"The transition is officially over", announced Apple CEO Steve Jobs during his opening keynote speech at Macworld Expo San Francisco. "We made it!", he added, referring to the company's mammoth operating-system switch to Mac OS X.
The charismatic company Apple CEO had taken a break from his mainly consumer-focused presentation – introducing the new iPod mini digital-music player; a spanking new iLife suite, featuring every wannabe musician’s friend, GarageBand; stirring statistics for iTunes-lovers; and a brand-new family of G5-based Xserves.
Microsoft also took to the stage to announce the latest version of its market-dominating Office suite of business applications (Word, Excel, PowerPoint and Entourage).
Apple also announced that iPhoto's picture-book and print-ordering services would begin in Europe from March – some years after its commencement in the US. "Sorry it took so long," came the unusual apology from the Apple boss.
Jobs played a video that included gushing praise for the new products from a bunch of Mac-loving celebrities such as Lord Of The Rings' Frodo Baggins (aka actor Elijah Wood, who beamed "Thank you, Apple, because you care!"), skateboarder and iMovie freak Tony Hawk, and musician Sheryl Crow.
Panther triumph Jobs revealed that over 9.3 million active Mac OS X users exist today, predicting the company would cross the 10 million barrier within 13 weeks. Over 10,000 Mac OS X native applications also now exist, he smiled.
"Panther is the fourth major release of Mac OS X in three years and we plan to reach 10 million active Mac OS X users this quarter, which is 40 per cent of our entire installed base," said Phil Schiller, Apple’s senior vice president of worldwide product marketing. "This is a major milestone in the successful adoption of the world's most advanced operating system."
"This is the fastest OS transition on record," claimed a beaming Jobs.
1984 replay It was all a far cry from his launch of the Macintosh back in 1984. And to show how far the company and the PC industry has come since then, Jobs showed the Mac's original sales materials – which explained what a mouse was, and how to use a graphical user interface.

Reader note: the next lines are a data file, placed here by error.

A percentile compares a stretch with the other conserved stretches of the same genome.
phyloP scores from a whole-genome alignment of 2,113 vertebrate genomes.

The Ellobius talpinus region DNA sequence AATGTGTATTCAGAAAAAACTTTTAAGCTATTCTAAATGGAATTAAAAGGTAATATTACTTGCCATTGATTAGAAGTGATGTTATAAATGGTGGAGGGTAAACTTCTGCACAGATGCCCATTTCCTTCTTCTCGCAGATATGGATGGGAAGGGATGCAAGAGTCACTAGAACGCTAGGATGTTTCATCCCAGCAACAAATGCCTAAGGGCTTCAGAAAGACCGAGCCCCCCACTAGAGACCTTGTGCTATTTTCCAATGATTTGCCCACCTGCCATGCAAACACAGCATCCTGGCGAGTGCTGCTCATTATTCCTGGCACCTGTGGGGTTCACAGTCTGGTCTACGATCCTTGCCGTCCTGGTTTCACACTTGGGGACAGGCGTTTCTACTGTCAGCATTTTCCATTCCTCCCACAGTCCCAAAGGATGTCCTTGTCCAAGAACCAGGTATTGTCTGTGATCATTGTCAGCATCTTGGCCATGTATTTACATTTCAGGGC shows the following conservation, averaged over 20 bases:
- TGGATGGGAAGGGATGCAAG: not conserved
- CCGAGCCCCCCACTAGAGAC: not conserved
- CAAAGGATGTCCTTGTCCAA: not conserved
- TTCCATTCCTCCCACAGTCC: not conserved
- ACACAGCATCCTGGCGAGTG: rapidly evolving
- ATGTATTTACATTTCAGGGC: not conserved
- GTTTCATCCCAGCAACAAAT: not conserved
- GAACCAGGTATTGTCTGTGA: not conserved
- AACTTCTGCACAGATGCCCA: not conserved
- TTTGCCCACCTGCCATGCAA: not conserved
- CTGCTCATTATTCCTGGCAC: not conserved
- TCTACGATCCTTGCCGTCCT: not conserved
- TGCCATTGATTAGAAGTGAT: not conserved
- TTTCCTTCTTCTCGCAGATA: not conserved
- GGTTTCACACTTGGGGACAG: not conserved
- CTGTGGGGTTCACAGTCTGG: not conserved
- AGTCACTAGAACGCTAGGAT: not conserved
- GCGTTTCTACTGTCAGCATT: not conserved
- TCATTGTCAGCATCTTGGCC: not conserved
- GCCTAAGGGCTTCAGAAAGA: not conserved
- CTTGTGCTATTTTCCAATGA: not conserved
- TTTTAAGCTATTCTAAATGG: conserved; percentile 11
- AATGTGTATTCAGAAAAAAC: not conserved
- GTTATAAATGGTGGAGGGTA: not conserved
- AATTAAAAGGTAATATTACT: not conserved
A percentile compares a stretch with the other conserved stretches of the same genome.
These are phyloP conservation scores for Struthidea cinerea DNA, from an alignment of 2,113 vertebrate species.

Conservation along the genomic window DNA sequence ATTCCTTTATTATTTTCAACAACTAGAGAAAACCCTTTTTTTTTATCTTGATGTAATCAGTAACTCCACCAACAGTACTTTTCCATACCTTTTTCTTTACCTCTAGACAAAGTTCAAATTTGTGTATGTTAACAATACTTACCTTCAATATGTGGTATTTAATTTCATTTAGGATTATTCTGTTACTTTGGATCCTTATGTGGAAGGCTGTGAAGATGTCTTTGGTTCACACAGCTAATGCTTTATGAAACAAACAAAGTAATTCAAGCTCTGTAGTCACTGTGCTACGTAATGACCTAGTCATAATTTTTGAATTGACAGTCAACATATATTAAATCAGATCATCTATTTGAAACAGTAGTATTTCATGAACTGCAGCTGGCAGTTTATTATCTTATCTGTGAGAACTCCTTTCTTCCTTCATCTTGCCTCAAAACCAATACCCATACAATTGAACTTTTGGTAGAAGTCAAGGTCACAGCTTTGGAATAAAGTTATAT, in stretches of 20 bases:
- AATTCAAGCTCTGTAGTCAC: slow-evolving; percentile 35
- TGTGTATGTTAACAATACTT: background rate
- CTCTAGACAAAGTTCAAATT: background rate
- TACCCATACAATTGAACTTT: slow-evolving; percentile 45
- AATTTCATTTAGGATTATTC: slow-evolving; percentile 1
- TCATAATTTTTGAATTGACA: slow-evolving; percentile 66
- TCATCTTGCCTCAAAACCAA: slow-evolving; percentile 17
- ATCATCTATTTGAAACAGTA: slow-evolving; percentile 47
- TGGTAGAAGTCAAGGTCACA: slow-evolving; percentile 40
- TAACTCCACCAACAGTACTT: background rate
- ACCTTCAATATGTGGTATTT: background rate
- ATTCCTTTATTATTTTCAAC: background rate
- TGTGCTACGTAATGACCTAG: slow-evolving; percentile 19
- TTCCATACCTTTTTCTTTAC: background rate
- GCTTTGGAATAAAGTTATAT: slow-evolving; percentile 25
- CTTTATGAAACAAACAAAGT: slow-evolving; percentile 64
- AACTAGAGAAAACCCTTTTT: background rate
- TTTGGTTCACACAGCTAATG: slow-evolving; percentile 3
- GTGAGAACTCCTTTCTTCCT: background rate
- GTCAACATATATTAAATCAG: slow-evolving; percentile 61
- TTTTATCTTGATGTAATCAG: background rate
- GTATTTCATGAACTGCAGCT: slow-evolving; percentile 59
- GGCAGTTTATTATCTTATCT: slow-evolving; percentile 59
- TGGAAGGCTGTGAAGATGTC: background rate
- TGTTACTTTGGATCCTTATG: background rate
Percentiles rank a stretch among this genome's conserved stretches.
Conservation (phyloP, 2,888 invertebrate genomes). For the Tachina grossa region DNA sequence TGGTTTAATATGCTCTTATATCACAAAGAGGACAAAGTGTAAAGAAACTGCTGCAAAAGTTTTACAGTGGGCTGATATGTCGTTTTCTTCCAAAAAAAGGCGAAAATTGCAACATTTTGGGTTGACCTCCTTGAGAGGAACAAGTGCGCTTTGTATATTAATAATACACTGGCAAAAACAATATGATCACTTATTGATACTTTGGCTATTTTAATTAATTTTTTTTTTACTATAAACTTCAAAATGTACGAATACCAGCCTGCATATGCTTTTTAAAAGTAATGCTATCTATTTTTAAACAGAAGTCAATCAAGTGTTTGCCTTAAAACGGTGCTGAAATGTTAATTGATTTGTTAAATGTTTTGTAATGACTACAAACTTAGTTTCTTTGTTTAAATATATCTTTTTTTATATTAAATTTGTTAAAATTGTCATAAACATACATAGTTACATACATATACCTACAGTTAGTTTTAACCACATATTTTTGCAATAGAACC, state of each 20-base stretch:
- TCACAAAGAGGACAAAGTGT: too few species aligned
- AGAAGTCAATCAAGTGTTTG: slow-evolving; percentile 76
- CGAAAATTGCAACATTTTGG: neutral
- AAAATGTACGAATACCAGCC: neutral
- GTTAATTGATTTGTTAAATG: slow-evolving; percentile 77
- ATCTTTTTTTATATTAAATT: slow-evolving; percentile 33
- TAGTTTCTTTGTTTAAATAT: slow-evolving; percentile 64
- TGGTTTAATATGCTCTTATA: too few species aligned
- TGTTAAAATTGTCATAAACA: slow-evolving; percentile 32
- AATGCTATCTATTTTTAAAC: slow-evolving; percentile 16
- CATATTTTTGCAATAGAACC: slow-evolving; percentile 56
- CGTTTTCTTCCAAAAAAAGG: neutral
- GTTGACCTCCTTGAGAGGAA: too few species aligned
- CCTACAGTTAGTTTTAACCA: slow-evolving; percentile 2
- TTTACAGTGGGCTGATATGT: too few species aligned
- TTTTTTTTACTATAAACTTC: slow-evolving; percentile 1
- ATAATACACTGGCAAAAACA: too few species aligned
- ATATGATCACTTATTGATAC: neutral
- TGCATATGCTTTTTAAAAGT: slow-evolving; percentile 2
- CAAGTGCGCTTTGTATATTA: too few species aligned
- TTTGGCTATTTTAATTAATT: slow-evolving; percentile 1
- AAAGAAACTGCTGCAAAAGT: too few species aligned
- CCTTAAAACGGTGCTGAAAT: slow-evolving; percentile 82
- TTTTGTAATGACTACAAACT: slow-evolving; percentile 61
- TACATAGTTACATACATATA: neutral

He also showed the company's ground-breaking '1984' TV commercial. The audience broke into laughter when they noticed that Apple has cheekily added an iPod to the hammer-thrower's belt. Posters of the updated image were quickly collected by show goers from Apple's giant booth.
Office 2004 Microsoft took stage-time to hint at the forthcoming new version of Microsoft Office – Office 2004 – which offers a swathe of Mac-only features.
"We look forward to continuing our 20 year tradition of developing innovative products for the Mac with the upcoming release of Office 2004 and more in years to come", said Roz Ho, Microsoft's general manager of the Macintosh Business Unit.
The company demoed several of the suite's new features, including a page-layout preview function in Excel, audio-capture facility in Word and a Project Center in Entourage. Anyone buying Office v.X from today can upgrade to Office 2004 for free, announced Ho.
Quiet kick-off "We've kicked off our 20th anniversary year with some great new products," Jobs summed up after the two-hour speech.
"And there's a lot more coming in 2004," he promised.
Many keynote attendees were disappointed at the lack of new or upgraded Mac systems at the Expo, with Computer Warehouse managing director Jonathan Cole describing the announcements as "rather lame".
However, 2003's product upgrades were largely announced at special events or other shows such as Apple's Worldwide Developers Conference in May. The company appears to be announcing new Macs only when it is prepared to confirm availability. Customers can probably expect to see Mac upgrades before or at least around the time that Apple starts shipping its iPod mini worldwide in April.